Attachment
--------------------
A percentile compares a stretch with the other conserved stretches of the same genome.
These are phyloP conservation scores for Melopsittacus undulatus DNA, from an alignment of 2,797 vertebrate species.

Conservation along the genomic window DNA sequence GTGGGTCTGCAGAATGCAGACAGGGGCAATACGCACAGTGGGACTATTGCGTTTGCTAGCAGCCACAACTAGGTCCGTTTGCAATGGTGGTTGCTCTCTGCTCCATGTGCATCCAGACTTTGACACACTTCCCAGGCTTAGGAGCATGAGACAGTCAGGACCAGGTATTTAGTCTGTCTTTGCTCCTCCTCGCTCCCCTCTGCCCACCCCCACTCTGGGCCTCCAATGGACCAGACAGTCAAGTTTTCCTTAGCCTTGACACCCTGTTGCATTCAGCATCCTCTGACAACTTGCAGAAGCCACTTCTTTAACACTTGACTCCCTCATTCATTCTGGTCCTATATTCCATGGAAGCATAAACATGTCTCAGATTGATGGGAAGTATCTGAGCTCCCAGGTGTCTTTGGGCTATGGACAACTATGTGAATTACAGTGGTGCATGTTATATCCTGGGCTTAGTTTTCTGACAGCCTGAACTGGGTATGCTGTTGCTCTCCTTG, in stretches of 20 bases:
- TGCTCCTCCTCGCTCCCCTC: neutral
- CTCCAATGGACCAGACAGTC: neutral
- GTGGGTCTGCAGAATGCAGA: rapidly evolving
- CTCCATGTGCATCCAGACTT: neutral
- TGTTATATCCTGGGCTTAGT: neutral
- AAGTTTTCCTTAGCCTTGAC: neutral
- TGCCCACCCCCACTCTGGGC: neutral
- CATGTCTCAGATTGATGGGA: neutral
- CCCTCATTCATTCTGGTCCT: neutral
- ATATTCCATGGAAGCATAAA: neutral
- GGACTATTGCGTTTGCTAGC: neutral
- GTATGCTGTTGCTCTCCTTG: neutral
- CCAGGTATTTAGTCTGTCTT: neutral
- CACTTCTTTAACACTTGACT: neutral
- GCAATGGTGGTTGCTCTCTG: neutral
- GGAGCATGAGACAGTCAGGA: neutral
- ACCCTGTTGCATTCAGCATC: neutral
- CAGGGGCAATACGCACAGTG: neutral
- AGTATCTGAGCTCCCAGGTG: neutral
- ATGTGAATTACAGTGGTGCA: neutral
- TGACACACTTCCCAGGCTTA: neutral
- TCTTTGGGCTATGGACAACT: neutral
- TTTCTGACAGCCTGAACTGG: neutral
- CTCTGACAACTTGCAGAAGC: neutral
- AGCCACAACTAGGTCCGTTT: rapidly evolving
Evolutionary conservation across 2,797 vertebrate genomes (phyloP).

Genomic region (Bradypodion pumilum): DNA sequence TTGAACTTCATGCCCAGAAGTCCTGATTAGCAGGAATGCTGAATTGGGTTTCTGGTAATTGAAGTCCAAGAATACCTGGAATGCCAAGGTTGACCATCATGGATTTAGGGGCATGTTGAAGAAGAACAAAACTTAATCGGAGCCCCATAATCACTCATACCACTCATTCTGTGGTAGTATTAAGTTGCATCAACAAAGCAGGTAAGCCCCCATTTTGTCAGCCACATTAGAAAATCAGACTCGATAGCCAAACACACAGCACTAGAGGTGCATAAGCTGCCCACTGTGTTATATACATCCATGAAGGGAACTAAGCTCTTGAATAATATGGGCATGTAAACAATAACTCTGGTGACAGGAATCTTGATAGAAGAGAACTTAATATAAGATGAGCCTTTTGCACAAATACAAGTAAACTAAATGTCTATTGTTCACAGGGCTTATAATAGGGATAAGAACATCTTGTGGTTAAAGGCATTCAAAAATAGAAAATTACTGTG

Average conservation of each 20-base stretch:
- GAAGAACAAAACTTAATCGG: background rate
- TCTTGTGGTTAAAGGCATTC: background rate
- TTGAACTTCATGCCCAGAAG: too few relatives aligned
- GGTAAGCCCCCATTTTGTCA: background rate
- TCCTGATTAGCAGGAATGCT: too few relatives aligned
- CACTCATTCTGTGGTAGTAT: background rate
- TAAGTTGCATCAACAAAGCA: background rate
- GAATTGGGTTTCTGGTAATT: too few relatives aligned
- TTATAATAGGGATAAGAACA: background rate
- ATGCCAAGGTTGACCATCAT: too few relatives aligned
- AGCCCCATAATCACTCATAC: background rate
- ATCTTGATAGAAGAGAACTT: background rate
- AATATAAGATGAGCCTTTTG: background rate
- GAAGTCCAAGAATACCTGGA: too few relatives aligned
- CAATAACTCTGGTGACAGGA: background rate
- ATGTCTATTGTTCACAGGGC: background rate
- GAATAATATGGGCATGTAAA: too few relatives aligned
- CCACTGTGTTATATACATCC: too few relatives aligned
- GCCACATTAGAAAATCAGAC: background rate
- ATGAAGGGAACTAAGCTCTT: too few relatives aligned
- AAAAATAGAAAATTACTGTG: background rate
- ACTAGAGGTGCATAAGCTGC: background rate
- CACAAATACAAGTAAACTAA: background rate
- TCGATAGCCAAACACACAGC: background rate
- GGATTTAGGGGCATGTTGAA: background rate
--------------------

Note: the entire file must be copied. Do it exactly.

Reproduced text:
A percentile compares a stretch with the other conserved stretches of the same genome.
These are phyloP conservation scores for Melopsittacus undulatus DNA, from an alignment of 2,797 vertebrate species.

Conservation along the genomic window DNA sequence GTGGGTCTGCAGAATGCAGACAGGGGCAATACGCACAGTGGGACTATTGCGTTTGCTAGCAGCCACAACTAGGTCCGTTTGCAATGGTGGTTGCTCTCTGCTCCATGTGCATCCAGACTTTGACACACTTCCCAGGCTTAGGAGCATGAGACAGTCAGGACCAGGTATTTAGTCTGTCTTTGCTCCTCCTCGCTCCCCTCTGCCCACCCCCACTCTGGGCCTCCAATGGACCAGACAGTCAAGTTTTCCTTAGCCTTGACACCCTGTTGCATTCAGCATCCTCTGACAACTTGCAGAAGCCACTTCTTTAACACTTGACTCCCTCATTCATTCTGGTCCTATATTCCATGGAAGCATAAACATGTCTCAGATTGATGGGAAGTATCTGAGCTCCCAGGTGTCTTTGGGCTATGGACAACTATGTGAATTACAGTGGTGCATGTTATATCCTGGGCTTAGTTTTCTGACAGCCTGAACTGGGTATGCTGTTGCTCTCCTTG, in stretches of 20 bases:
- TGCTCCTCCTCGCTCCCCTC: neutral
- CTCCAATGGACCAGACAGTC: neutral
- GTGGGTCTGCAGAATGCAGA: rapidly evolving
- CTCCATGTGCATCCAGACTT: neutral
- TGTTATATCCTGGGCTTAGT: neutral
- AAGTTTTCCTTAGCCTTGAC: neutral
- TGCCCACCCCCACTCTGGGC: neutral
- CATGTCTCAGATTGATGGGA: neutral
- CCCTCATTCATTCTGGTCCT: neutral
- ATATTCCATGGAAGCATAAA: neutral
- GGACTATTGCGTTTGCTAGC: neutral
- GTATGCTGTTGCTCTCCTTG: neutral
- CCAGGTATTTAGTCTGTCTT: neutral
- CACTTCTTTAACACTTGACT: neutral
- GCAATGGTGGTTGCTCTCTG: neutral
- GGAGCATGAGACAGTCAGGA: neutral
- ACCCTGTTGCATTCAGCATC: neutral
- CAGGGGCAATACGCACAGTG: neutral
- AGTATCTGAGCTCCCAGGTG: neutral
- ATGTGAATTACAGTGGTGCA: neutral
- TGACACACTTCCCAGGCTTA: neutral
- TCTTTGGGCTATGGACAACT: neutral
- TTTCTGACAGCCTGAACTGG: neutral
- CTCTGACAACTTGCAGAAGC: neutral
- AGCCACAACTAGGTCCGTTT: rapidly evolving
Evolutionary conservation across 2,797 vertebrate genomes (phyloP).

Genomic region (Bradypodion pumilum): DNA sequence TTGAACTTCATGCCCAGAAGTCCTGATTAGCAGGAATGCTGAATTGGGTTTCTGGTAATTGAAGTCCAAGAATACCTGGAATGCCAAGGTTGACCATCATGGATTTAGGGGCATGTTGAAGAAGAACAAAACTTAATCGGAGCCCCATAATCACTCATACCACTCATTCTGTGGTAGTATTAAGTTGCATCAACAAAGCAGGTAAGCCCCCATTTTGTCAGCCACATTAGAAAATCAGACTCGATAGCCAAACACACAGCACTAGAGGTGCATAAGCTGCCCACTGTGTTATATACATCCATGAAGGGAACTAAGCTCTTGAATAATATGGGCATGTAAACAATAACTCTGGTGACAGGAATCTTGATAGAAGAGAACTTAATATAAGATGAGCCTTTTGCACAAATACAAGTAAACTAAATGTCTATTGTTCACAGGGCTTATAATAGGGATAAGAACATCTTGTGGTTAAAGGCATTCAAAAATAGAAAATTACTGTG

Average conservation of each 20-base stretch:
- GAAGAACAAAACTTAATCGG: background rate
- TCTTGTGGTTAAAGGCATTC: background rate
- TTGAACTTCATGCCCAGAAG: too few relatives aligned
- GGTAAGCCCCCATTTTGTCA: background rate
- TCCTGATTAGCAGGAATGCT: too few relatives aligned
- CACTCATTCTGTGGTAGTAT: background rate
- TAAGTTGCATCAACAAAGCA: background rate
- GAATTGGGTTTCTGGTAATT: too few relatives aligned
- TTATAATAGGGATAAGAACA: background rate
- ATGCCAAGGTTGACCATCAT: too few relatives aligned
- AGCCCCATAATCACTCATAC: background rate
- ATCTTGATAGAAGAGAACTT: background rate
- AATATAAGATGAGCCTTTTG: background rate
- GAAGTCCAAGAATACCTGGA: too few relatives aligned
- CAATAACTCTGGTGACAGGA: background rate
- ATGTCTATTGTTCACAGGGC: background rate
- GAATAATATGGGCATGTAAA: too few relatives aligned
- CCACTGTGTTATATACATCC: too few relatives aligned
- GCCACATTAGAAAATCAGAC: background rate
- ATGAAGGGAACTAAGCTCTT: too few relatives aligned
- AAAAATAGAAAATTACTGTG: background rate
- ACTAGAGGTGCATAAGCTGC: background rate
- CACAAATACAAGTAAACTAA: background rate
- TCGATAGCCAAACACACAGC: background rate
- GGATTTAGGGGCATGTTGAA: background rate